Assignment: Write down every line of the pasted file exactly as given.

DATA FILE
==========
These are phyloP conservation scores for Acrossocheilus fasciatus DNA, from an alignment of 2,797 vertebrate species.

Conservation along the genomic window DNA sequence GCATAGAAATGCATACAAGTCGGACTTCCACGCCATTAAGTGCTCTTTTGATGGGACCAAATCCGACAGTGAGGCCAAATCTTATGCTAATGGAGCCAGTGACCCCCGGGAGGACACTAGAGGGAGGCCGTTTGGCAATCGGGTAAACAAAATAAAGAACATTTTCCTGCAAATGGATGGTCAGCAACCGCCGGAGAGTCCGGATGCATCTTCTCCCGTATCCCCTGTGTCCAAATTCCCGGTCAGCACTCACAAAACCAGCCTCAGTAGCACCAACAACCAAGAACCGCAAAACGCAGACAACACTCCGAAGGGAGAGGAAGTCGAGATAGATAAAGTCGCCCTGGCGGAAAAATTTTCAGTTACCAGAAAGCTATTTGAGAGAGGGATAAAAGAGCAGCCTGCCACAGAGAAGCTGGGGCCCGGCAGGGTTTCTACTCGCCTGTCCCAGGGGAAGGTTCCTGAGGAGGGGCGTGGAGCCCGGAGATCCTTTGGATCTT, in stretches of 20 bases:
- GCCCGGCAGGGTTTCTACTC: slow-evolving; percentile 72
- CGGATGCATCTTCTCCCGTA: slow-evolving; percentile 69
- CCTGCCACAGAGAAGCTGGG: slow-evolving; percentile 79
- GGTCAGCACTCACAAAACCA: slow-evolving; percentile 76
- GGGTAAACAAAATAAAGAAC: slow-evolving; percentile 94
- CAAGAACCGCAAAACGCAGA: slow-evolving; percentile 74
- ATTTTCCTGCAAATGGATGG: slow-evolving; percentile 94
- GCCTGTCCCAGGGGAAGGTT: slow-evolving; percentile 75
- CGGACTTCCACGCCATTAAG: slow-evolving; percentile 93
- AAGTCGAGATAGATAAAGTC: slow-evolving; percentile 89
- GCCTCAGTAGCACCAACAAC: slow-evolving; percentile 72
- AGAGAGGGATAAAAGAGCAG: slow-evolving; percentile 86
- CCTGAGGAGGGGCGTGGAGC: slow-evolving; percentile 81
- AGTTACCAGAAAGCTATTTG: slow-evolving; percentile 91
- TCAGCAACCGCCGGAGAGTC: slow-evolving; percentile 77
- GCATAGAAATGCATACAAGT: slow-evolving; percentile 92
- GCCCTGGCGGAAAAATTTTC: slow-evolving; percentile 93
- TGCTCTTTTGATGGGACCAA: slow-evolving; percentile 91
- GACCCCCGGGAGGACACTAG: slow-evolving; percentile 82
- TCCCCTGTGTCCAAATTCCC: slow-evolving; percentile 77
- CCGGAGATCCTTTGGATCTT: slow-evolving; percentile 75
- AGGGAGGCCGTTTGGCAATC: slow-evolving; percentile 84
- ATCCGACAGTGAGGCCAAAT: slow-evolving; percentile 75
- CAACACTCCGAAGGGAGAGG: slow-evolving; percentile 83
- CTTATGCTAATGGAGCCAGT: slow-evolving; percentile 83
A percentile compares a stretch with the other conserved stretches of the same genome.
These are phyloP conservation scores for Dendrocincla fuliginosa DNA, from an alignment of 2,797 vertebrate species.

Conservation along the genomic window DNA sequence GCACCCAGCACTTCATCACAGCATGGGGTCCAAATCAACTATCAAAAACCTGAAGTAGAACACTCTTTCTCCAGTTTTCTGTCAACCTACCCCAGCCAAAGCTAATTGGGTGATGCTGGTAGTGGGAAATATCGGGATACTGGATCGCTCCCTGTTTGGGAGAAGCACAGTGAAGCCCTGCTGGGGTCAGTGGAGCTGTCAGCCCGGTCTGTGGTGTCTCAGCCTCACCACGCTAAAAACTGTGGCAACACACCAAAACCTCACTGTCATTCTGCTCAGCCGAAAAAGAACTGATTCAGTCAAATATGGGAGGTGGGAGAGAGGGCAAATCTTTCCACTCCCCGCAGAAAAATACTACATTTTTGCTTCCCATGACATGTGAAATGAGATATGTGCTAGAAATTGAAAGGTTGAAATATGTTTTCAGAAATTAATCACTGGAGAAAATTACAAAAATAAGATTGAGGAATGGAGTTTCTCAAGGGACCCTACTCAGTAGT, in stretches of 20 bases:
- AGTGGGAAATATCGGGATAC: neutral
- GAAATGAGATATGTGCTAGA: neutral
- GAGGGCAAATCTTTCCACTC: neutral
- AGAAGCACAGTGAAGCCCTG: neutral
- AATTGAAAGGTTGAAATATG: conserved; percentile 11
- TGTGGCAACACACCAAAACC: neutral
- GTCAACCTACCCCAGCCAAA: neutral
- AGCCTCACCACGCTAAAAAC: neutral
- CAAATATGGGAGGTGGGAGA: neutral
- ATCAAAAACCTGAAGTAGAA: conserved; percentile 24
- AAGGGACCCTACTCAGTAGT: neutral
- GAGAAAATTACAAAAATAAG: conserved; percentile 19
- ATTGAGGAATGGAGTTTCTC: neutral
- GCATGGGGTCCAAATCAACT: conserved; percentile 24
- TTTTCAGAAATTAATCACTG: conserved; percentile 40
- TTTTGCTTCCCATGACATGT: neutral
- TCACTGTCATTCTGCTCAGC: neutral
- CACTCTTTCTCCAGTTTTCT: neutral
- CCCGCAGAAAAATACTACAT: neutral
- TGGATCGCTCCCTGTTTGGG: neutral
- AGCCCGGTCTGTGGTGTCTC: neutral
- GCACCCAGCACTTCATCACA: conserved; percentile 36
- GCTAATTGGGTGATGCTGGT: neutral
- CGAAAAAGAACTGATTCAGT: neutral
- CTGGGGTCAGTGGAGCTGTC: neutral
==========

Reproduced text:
These are phyloP conservation scores for Acrossocheilus fasciatus DNA, from an alignment of 2,797 vertebrate species.

Conservation along the genomic window DNA sequence GCATAGAAATGCATACAAGTCGGACTTCCACGCCATTAAGTGCTCTTTTGATGGGACCAAATCCGACAGTGAGGCCAAATCTTATGCTAATGGAGCCAGTGACCCCCGGGAGGACACTAGAGGGAGGCCGTTTGGCAATCGGGTAAACAAAATAAAGAACATTTTCCTGCAAATGGATGGTCAGCAACCGCCGGAGAGTCCGGATGCATCTTCTCCCGTATCCCCTGTGTCCAAATTCCCGGTCAGCACTCACAAAACCAGCCTCAGTAGCACCAACAACCAAGAACCGCAAAACGCAGACAACACTCCGAAGGGAGAGGAAGTCGAGATAGATAAAGTCGCCCTGGCGGAAAAATTTTCAGTTACCAGAAAGCTATTTGAGAGAGGGATAAAAGAGCAGCCTGCCACAGAGAAGCTGGGGCCCGGCAGGGTTTCTACTCGCCTGTCCCAGGGGAAGGTTCCTGAGGAGGGGCGTGGAGCCCGGAGATCCTTTGGATCTT, in stretches of 20 bases:
- GCCCGGCAGGGTTTCTACTC: slow-evolving; percentile 72
- CGGATGCATCTTCTCCCGTA: slow-evolving; percentile 69
- CCTGCCACAGAGAAGCTGGG: slow-evolving; percentile 79
- GGTCAGCACTCACAAAACCA: slow-evolving; percentile 76
- GGGTAAACAAAATAAAGAAC: slow-evolving; percentile 94
- CAAGAACCGCAAAACGCAGA: slow-evolving; percentile 74
- ATTTTCCTGCAAATGGATGG: slow-evolving; percentile 94
- GCCTGTCCCAGGGGAAGGTT: slow-evolving; percentile 75
- CGGACTTCCACGCCATTAAG: slow-evolving; percentile 93
- AAGTCGAGATAGATAAAGTC: slow-evolving; percentile 89
- GCCTCAGTAGCACCAACAAC: slow-evolving; percentile 72
- AGAGAGGGATAAAAGAGCAG: slow-evolving; percentile 86
- CCTGAGGAGGGGCGTGGAGC: slow-evolving; percentile 81
- AGTTACCAGAAAGCTATTTG: slow-evolving; percentile 91
- TCAGCAACCGCCGGAGAGTC: slow-evolving; percentile 77
- GCATAGAAATGCATACAAGT: slow-evolving; percentile 92
- GCCCTGGCGGAAAAATTTTC: slow-evolving; percentile 93
- TGCTCTTTTGATGGGACCAA: slow-evolving; percentile 91
- GACCCCCGGGAGGACACTAG: slow-evolving; percentile 82
- TCCCCTGTGTCCAAATTCCC: slow-evolving; percentile 77
- CCGGAGATCCTTTGGATCTT: slow-evolving; percentile 75
- AGGGAGGCCGTTTGGCAATC: slow-evolving; percentile 84
- ATCCGACAGTGAGGCCAAAT: slow-evolving; percentile 75
- CAACACTCCGAAGGGAGAGG: slow-evolving; percentile 83
- CTTATGCTAATGGAGCCAGT: slow-evolving; percentile 83
A percentile compares a stretch with the other conserved stretches of the same genome.
These are phyloP conservation scores for Dendrocincla fuliginosa DNA, from an alignment of 2,797 vertebrate species.

Conservation along the genomic window DNA sequence GCACCCAGCACTTCATCACAGCATGGGGTCCAAATCAACTATCAAAAACCTGAAGTAGAACACTCTTTCTCCAGTTTTCTGTCAACCTACCCCAGCCAAAGCTAATTGGGTGATGCTGGTAGTGGGAAATATCGGGATACTGGATCGCTCCCTGTTTGGGAGAAGCACAGTGAAGCCCTGCTGGGGTCAGTGGAGCTGTCAGCCCGGTCTGTGGTGTCTCAGCCTCACCACGCTAAAAACTGTGGCAACACACCAAAACCTCACTGTCATTCTGCTCAGCCGAAAAAGAACTGATTCAGTCAAATATGGGAGGTGGGAGAGAGGGCAAATCTTTCCACTCCCCGCAGAAAAATACTACATTTTTGCTTCCCATGACATGTGAAATGAGATATGTGCTAGAAATTGAAAGGTTGAAATATGTTTTCAGAAATTAATCACTGGAGAAAATTACAAAAATAAGATTGAGGAATGGAGTTTCTCAAGGGACCCTACTCAGTAGT, in stretches of 20 bases:
- AGTGGGAAATATCGGGATAC: neutral
- GAAATGAGATATGTGCTAGA: neutral
- GAGGGCAAATCTTTCCACTC: neutral
- AGAAGCACAGTGAAGCCCTG: neutral
- AATTGAAAGGTTGAAATATG: conserved; percentile 11
- TGTGGCAACACACCAAAACC: neutral
- GTCAACCTACCCCAGCCAAA: neutral
- AGCCTCACCACGCTAAAAAC: neutral
- CAAATATGGGAGGTGGGAGA: neutral
- ATCAAAAACCTGAAGTAGAA: conserved; percentile 24
- AAGGGACCCTACTCAGTAGT: neutral
- GAGAAAATTACAAAAATAAG: conserved; percentile 19
- ATTGAGGAATGGAGTTTCTC: neutral
- GCATGGGGTCCAAATCAACT: conserved; percentile 24
- TTTTCAGAAATTAATCACTG: conserved; percentile 40
- TTTTGCTTCCCATGACATGT: neutral
- TCACTGTCATTCTGCTCAGC: neutral
- CACTCTTTCTCCAGTTTTCT: neutral
- CCCGCAGAAAAATACTACAT: neutral
- TGGATCGCTCCCTGTTTGGG: neutral
- AGCCCGGTCTGTGGTGTCTC: neutral
- GCACCCAGCACTTCATCACA: conserved; percentile 36
- GCTAATTGGGTGATGCTGGT: neutral
- CGAAAAAGAACTGATTCAGT: neutral
- CTGGGGTCAGTGGAGCTGTC: neutral